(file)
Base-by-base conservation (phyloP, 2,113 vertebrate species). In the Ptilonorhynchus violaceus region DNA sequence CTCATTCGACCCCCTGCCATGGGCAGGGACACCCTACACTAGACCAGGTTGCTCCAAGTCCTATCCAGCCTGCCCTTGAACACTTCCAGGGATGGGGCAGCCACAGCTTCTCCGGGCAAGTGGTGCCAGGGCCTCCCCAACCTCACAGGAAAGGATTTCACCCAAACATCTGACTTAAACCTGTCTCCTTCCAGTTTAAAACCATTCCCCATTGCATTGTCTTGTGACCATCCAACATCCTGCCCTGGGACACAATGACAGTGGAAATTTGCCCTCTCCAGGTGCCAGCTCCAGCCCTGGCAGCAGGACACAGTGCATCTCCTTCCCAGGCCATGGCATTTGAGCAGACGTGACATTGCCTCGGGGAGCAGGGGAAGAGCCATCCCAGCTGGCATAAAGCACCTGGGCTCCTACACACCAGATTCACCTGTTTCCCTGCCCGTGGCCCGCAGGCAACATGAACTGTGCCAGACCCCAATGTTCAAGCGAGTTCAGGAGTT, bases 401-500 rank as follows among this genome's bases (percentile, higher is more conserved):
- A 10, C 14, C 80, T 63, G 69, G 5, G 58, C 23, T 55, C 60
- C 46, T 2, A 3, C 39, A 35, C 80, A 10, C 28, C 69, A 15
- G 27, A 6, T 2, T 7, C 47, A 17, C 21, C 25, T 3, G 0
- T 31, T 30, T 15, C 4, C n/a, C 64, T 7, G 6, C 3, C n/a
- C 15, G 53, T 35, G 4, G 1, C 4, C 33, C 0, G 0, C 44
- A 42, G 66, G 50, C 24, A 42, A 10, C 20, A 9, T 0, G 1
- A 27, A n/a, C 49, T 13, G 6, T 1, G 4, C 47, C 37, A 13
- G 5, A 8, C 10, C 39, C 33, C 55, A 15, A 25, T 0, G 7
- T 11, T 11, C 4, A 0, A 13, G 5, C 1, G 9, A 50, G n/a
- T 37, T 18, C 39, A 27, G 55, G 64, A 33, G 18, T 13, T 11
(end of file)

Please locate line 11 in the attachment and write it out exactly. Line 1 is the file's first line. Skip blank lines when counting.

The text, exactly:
- T 37, T 18, C 39, A 27, G 55, G 64, A 33, G 18, T 13, T 11